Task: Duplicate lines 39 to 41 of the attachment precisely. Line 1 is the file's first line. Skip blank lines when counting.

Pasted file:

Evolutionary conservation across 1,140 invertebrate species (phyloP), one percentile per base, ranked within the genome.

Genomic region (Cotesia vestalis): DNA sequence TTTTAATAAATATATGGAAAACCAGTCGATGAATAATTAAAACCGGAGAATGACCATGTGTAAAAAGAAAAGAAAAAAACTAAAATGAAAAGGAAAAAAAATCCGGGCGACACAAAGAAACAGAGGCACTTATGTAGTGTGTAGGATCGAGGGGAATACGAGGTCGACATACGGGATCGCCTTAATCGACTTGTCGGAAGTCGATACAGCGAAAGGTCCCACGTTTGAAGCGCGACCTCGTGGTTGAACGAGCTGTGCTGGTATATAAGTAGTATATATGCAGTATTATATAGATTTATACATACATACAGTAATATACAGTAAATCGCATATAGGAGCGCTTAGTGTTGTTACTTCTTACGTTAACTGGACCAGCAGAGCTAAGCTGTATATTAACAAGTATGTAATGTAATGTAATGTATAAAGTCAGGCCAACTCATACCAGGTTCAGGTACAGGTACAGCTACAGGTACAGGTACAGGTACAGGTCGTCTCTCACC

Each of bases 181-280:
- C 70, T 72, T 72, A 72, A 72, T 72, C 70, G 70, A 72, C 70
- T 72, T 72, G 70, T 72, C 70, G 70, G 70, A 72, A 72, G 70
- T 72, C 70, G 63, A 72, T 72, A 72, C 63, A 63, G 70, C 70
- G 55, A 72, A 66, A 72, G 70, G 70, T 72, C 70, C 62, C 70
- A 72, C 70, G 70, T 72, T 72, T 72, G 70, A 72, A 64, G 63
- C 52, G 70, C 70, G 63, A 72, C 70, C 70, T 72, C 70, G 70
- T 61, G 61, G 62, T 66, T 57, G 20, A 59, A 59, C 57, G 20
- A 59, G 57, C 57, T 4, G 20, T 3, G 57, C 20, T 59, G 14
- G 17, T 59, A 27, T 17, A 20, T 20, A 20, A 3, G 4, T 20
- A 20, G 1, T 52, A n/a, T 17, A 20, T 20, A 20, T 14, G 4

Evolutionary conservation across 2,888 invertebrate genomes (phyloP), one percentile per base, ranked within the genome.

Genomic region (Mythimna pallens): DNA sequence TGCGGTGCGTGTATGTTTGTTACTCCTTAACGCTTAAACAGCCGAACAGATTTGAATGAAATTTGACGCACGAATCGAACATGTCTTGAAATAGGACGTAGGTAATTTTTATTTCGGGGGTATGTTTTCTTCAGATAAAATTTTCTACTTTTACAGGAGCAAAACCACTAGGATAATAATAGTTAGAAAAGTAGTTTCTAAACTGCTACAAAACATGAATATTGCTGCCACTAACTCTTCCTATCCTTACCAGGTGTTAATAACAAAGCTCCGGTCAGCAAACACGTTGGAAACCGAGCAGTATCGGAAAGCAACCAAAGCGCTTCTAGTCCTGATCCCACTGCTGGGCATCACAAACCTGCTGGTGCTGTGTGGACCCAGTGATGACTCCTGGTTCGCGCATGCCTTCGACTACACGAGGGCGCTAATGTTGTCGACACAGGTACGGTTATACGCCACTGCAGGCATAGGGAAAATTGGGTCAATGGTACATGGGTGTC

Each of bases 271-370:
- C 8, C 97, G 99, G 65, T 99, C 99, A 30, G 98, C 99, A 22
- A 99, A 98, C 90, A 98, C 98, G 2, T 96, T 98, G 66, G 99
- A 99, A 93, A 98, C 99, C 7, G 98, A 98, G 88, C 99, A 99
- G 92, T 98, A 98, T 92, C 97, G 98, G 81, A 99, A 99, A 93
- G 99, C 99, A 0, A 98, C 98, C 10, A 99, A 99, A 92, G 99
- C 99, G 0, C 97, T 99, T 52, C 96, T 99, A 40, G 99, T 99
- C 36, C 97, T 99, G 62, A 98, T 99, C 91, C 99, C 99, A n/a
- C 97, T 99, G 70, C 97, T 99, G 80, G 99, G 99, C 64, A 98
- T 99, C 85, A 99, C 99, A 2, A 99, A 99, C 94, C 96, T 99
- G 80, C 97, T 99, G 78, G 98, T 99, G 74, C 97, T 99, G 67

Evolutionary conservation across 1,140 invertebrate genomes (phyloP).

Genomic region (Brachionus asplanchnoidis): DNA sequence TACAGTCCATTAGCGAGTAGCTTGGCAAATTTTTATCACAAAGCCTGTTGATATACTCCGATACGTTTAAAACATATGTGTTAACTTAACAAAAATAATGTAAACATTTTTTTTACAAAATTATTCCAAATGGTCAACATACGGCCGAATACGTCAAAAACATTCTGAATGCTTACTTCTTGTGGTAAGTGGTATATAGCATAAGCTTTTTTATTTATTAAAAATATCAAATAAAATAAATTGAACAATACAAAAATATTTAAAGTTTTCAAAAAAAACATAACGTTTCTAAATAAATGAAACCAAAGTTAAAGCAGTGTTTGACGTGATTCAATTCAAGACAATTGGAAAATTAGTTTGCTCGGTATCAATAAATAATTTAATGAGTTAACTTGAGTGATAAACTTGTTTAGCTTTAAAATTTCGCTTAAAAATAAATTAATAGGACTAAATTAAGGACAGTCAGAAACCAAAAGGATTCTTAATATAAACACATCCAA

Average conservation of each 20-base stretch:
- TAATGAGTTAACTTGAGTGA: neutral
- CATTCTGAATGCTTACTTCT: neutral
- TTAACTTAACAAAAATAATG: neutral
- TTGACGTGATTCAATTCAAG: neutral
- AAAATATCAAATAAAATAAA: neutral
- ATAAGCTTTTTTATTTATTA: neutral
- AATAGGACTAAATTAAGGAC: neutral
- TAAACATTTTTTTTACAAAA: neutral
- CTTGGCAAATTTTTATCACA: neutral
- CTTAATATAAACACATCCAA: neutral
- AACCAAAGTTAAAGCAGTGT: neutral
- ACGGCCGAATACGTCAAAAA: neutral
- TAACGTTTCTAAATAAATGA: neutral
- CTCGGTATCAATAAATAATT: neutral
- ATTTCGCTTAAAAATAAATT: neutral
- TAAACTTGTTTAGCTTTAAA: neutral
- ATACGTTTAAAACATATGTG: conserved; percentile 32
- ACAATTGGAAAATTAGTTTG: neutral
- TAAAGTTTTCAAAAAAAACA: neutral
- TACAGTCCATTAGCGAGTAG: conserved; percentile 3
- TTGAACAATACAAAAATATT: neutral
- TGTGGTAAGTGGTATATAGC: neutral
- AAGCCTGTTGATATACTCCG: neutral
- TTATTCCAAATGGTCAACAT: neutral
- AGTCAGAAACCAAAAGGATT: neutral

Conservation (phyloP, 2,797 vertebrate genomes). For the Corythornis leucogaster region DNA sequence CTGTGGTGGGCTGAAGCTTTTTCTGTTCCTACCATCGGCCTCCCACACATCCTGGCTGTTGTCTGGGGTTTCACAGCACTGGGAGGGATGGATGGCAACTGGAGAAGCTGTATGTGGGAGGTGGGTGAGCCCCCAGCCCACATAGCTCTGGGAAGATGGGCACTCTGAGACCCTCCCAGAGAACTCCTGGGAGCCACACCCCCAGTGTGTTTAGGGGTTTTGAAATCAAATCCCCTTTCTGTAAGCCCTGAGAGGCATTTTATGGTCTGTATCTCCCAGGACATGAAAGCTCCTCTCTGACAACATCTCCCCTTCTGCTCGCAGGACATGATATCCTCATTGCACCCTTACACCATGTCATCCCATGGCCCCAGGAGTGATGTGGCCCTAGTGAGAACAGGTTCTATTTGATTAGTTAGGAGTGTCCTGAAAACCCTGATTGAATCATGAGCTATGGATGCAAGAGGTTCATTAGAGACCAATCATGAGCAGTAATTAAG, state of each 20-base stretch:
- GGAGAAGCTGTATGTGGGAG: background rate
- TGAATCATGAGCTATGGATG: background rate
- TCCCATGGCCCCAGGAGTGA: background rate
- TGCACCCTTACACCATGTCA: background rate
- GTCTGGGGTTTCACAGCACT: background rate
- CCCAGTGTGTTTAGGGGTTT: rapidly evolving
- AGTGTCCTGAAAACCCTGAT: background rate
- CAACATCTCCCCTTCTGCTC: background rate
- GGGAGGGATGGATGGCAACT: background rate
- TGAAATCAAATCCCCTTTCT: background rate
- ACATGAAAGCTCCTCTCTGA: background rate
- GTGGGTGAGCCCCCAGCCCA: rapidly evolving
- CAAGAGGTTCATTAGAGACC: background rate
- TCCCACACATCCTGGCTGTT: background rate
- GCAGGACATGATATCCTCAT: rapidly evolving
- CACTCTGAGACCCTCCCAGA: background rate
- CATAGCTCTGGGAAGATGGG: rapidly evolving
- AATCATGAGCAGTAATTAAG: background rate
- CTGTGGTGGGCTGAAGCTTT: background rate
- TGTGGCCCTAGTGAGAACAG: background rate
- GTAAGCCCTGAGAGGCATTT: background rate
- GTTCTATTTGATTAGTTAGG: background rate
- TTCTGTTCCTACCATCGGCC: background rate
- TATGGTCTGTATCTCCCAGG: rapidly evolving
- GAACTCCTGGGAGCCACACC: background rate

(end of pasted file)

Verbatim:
- CTTAATATAAACACATCCAA: neutral
- AACCAAAGTTAAAGCAGTGT: neutral
- ACGGCCGAATACGTCAAAAA: neutral